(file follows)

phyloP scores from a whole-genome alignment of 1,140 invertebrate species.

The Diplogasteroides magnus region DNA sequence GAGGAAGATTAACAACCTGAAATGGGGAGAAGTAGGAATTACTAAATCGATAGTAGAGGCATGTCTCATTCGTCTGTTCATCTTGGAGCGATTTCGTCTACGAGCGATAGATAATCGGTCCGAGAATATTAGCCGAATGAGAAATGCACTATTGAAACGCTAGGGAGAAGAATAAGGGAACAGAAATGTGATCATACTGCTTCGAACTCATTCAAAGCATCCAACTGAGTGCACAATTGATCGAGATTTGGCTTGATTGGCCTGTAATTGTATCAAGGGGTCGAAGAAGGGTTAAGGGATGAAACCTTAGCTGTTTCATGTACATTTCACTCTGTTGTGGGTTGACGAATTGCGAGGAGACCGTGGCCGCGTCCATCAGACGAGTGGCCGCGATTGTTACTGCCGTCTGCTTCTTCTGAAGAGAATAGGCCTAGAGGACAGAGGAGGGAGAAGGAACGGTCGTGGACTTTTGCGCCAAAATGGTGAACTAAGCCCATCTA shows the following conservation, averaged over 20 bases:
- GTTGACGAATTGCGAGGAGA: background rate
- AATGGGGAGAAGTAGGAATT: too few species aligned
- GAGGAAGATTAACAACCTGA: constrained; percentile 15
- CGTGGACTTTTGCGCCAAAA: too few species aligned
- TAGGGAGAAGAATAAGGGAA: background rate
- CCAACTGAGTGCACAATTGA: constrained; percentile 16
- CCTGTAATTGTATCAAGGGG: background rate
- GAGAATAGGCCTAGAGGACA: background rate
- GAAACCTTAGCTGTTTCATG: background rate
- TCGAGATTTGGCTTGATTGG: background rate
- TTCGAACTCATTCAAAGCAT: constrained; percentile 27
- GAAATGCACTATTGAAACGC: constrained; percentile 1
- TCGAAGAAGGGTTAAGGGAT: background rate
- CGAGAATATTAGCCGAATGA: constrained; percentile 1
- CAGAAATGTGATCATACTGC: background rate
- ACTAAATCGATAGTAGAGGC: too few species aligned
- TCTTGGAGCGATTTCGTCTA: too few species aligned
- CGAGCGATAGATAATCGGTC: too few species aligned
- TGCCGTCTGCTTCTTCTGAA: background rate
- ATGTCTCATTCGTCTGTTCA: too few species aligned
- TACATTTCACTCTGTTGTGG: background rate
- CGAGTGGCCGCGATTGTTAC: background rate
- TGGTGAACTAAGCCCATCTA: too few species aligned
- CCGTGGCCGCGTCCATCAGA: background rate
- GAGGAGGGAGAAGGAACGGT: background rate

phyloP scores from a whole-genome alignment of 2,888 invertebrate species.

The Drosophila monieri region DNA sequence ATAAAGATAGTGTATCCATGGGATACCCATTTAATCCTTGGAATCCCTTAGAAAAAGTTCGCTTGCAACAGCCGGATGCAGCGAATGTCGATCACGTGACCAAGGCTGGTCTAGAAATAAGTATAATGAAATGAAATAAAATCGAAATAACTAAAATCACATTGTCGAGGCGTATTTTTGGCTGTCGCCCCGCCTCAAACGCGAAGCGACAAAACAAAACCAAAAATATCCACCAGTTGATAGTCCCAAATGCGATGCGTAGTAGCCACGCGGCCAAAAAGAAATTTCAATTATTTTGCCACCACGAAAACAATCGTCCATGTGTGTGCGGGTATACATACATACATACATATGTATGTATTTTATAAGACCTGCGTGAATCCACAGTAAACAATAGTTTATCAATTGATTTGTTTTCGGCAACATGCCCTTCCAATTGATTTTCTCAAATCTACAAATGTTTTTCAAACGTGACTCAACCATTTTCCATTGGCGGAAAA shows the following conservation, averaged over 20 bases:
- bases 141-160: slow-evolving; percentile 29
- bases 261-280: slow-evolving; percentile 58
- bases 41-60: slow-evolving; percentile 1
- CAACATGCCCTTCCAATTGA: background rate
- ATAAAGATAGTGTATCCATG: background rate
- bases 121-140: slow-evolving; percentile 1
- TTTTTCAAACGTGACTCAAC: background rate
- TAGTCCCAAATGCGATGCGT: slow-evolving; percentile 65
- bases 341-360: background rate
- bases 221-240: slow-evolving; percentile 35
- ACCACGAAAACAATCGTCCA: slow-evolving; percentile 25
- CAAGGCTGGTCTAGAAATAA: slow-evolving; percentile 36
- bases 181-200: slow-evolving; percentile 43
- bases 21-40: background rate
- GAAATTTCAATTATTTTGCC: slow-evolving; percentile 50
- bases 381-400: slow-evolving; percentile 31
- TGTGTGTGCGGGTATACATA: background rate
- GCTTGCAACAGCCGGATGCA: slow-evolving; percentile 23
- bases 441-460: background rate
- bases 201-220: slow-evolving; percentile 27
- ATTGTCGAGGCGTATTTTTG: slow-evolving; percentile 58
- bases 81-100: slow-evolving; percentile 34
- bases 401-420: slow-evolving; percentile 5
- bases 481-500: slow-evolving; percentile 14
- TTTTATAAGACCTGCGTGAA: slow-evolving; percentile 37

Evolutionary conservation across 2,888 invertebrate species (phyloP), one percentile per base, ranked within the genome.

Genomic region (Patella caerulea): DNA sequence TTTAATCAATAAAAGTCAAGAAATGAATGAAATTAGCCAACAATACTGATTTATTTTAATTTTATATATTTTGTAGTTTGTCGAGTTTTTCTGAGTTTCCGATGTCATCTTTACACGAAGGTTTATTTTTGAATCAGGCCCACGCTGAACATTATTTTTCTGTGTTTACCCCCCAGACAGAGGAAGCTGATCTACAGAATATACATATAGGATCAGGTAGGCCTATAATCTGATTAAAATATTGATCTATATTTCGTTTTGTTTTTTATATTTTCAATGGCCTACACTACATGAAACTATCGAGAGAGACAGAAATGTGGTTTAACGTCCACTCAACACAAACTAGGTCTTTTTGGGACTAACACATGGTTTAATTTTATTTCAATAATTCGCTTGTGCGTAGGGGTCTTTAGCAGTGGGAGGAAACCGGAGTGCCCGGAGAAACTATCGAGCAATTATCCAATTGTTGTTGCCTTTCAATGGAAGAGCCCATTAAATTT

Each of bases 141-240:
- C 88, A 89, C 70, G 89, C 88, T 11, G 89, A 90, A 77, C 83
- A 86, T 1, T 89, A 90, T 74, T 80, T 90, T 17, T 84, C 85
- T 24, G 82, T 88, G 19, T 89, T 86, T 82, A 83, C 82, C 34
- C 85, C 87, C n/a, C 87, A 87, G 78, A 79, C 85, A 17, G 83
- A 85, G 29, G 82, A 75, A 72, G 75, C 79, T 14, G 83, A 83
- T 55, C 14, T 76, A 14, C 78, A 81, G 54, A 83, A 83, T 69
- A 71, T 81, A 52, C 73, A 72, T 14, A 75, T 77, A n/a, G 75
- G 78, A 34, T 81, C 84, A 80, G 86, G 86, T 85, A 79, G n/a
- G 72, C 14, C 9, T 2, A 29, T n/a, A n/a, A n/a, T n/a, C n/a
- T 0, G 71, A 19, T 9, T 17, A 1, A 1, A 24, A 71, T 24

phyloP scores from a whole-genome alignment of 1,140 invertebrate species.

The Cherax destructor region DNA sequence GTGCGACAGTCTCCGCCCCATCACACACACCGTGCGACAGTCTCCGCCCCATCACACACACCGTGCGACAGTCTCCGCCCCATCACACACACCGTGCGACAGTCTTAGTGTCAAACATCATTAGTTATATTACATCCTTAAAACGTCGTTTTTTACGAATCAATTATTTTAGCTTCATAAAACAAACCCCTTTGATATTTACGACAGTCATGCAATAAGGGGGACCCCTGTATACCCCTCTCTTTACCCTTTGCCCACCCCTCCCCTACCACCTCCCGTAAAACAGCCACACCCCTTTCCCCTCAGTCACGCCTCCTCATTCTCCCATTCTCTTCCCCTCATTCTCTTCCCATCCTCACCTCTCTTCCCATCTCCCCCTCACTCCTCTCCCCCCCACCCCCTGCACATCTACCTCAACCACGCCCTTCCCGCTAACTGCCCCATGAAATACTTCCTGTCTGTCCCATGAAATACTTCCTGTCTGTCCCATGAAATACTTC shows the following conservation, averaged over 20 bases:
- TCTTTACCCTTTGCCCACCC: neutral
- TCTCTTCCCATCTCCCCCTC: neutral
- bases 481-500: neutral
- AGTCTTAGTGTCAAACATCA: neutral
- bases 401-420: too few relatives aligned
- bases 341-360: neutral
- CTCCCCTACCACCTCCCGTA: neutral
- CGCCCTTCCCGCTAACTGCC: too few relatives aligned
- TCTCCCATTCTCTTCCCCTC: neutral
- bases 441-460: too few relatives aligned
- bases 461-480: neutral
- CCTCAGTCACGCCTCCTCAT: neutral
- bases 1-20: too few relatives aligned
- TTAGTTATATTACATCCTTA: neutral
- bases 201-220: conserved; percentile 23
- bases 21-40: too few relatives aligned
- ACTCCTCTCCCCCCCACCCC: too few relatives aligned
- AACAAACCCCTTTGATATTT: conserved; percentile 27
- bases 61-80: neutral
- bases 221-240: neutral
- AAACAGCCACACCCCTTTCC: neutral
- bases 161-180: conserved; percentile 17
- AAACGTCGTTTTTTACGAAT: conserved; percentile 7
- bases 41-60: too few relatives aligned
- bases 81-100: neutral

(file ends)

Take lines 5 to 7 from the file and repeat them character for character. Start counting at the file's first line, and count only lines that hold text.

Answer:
- GAGGAAGATTAACAACCTGA: constrained; percentile 15
- CGTGGACTTTTGCGCCAAAA: too few species aligned
- TAGGGAGAAGAATAAGGGAA: background rate